Early identification within inclusive early childhood curriculum: an ethnographic study from New Zealand

Qilong Zhang, Val Morrison

Research output: Contribution to journalArticlepeer-review

2 Citations (Scopus)

Abstract

Inclusive education has long been implemented in regular educational settings in many jurisdictions including New Zealand (NZ). Since many children with special educational needs (CSEN) are not identifiable in a family environment, to ensure all CSEN are supported in a timely manner, early identification should be an integral component of the inclusive curriculum. Adopting focused ethnography, this study investigated how CSEN were identified within the mandated national curriculum framework in a regular early childhood setting in NZ. The data analysis revealed: (1) A common belief about the importance of early identification was shared by the parents and teachers; (2) A three-step (noticing, assessing, referring, NAR) process of early identification was implemented; (3) The implementation of the NAR process was in compliance with the four principles of NZ’s national curriculum framework. The implication of the early identification process was discussed.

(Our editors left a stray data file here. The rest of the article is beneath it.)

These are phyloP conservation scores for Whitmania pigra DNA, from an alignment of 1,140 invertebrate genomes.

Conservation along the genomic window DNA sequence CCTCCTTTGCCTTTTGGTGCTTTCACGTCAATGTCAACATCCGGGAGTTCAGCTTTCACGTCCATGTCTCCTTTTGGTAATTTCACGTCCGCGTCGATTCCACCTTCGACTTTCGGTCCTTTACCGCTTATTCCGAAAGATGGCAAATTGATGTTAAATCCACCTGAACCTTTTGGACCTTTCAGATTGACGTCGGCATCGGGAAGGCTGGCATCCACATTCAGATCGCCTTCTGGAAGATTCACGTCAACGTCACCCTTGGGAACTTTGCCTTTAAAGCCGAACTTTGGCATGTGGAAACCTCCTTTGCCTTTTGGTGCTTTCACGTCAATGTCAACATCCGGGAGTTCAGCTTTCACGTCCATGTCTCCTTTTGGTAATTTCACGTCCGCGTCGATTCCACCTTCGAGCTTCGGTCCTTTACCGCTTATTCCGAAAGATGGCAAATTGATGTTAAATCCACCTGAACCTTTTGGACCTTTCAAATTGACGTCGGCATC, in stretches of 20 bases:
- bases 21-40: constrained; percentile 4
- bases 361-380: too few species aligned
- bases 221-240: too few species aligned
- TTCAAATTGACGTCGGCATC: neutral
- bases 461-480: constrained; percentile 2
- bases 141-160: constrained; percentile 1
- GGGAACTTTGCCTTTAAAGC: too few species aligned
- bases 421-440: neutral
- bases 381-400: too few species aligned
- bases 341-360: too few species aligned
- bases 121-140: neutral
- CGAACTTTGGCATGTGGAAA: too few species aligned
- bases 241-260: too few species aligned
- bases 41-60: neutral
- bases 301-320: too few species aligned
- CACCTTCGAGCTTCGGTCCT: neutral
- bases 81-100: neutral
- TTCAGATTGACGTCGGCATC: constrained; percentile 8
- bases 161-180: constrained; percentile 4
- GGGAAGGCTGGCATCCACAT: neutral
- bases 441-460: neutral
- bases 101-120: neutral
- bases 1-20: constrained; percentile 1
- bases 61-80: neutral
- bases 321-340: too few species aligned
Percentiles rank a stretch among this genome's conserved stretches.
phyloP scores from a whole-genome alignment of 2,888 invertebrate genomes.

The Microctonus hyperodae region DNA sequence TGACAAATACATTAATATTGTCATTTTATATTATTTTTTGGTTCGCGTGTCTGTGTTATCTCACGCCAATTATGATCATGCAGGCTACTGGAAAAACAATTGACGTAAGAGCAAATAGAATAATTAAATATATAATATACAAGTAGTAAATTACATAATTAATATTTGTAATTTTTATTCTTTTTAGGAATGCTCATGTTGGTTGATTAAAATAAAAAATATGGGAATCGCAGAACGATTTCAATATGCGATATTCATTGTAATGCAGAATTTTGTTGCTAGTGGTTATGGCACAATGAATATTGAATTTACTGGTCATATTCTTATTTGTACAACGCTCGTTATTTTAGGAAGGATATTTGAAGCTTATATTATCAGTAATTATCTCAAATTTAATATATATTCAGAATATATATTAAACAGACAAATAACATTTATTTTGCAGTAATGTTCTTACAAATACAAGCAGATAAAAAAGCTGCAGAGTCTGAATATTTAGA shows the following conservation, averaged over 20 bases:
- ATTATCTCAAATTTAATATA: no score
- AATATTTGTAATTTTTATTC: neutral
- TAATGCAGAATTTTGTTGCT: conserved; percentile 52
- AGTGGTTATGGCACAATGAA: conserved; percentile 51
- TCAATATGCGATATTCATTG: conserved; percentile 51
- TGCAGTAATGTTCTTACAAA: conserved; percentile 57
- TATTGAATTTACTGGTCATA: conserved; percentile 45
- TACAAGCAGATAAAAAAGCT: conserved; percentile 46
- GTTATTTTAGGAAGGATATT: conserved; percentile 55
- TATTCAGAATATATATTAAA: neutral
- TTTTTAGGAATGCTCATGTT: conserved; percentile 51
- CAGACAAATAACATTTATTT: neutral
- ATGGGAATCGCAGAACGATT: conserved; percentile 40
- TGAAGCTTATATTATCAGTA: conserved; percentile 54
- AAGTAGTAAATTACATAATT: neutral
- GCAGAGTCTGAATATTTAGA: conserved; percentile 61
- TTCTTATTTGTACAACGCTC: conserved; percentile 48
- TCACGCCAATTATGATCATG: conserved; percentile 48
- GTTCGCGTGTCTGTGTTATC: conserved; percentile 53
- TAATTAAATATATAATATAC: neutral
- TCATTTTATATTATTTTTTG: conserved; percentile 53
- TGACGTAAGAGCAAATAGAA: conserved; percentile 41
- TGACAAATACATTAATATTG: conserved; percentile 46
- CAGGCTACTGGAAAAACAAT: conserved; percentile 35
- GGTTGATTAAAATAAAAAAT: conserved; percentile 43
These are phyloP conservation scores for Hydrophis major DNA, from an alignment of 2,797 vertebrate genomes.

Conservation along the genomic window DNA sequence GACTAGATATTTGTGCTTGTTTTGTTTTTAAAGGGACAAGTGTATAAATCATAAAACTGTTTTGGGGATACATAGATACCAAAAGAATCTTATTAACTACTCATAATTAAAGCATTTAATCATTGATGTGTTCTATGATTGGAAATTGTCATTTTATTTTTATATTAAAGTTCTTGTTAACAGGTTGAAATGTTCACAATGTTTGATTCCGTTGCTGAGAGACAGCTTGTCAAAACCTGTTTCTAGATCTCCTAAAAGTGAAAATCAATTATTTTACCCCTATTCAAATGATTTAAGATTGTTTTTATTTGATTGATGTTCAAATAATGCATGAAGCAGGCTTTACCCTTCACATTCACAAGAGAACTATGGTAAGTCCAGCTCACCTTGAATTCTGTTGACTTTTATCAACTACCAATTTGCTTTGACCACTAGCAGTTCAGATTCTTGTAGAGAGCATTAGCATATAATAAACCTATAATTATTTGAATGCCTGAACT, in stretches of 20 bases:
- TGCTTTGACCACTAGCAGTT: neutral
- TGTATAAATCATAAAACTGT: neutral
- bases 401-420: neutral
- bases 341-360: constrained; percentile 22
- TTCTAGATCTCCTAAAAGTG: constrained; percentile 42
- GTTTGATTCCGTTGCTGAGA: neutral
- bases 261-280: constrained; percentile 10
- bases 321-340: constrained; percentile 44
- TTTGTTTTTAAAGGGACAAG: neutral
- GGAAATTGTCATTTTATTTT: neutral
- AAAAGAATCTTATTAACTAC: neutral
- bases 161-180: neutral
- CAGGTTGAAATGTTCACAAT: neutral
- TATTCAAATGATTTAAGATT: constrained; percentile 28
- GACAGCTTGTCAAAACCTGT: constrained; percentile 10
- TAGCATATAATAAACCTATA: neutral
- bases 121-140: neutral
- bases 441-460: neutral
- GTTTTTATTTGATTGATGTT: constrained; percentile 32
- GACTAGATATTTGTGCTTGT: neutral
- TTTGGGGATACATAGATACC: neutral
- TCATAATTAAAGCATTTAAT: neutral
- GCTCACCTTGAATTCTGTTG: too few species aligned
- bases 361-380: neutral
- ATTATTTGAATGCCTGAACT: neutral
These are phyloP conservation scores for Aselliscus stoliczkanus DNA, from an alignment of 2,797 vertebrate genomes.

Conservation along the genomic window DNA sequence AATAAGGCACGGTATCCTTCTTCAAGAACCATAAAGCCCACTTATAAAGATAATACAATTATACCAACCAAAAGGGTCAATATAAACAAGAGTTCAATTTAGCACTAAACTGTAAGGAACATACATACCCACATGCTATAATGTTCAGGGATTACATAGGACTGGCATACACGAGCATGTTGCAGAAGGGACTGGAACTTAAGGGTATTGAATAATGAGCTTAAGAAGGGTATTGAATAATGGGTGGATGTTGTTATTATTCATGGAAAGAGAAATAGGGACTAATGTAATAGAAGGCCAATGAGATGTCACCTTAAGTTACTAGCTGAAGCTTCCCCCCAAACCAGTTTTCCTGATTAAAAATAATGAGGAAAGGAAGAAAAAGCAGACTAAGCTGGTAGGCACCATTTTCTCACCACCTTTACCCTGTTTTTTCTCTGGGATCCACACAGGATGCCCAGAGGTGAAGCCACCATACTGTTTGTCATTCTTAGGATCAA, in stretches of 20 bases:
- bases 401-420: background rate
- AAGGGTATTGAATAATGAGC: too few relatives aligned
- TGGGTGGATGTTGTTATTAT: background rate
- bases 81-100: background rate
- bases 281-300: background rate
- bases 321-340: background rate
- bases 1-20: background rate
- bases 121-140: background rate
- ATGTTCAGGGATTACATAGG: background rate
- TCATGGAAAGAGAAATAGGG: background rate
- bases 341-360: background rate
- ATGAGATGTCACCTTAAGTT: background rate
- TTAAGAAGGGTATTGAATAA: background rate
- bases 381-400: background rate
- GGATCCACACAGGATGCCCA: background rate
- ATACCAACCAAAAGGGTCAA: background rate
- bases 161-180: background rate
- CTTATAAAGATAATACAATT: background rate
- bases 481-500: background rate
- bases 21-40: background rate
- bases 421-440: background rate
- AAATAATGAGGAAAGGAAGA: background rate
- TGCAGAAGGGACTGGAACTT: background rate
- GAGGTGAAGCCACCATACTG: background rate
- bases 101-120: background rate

Original languageEnglish
Pages (from-to)310-321
Number of pages12
JournalEarly Child Development and Care
Volume190
Issue number3
DOIs
Publication statusPublished - Feb 17 2020
Externally publishedYes

Keywords

  • curriculum
  • early childhood
  • early identification
  • Inclusive education
  • New Zealand

ASJC Scopus subject areas

  • Social Psychology
  • Developmental and Educational Psychology
  • Pediatrics

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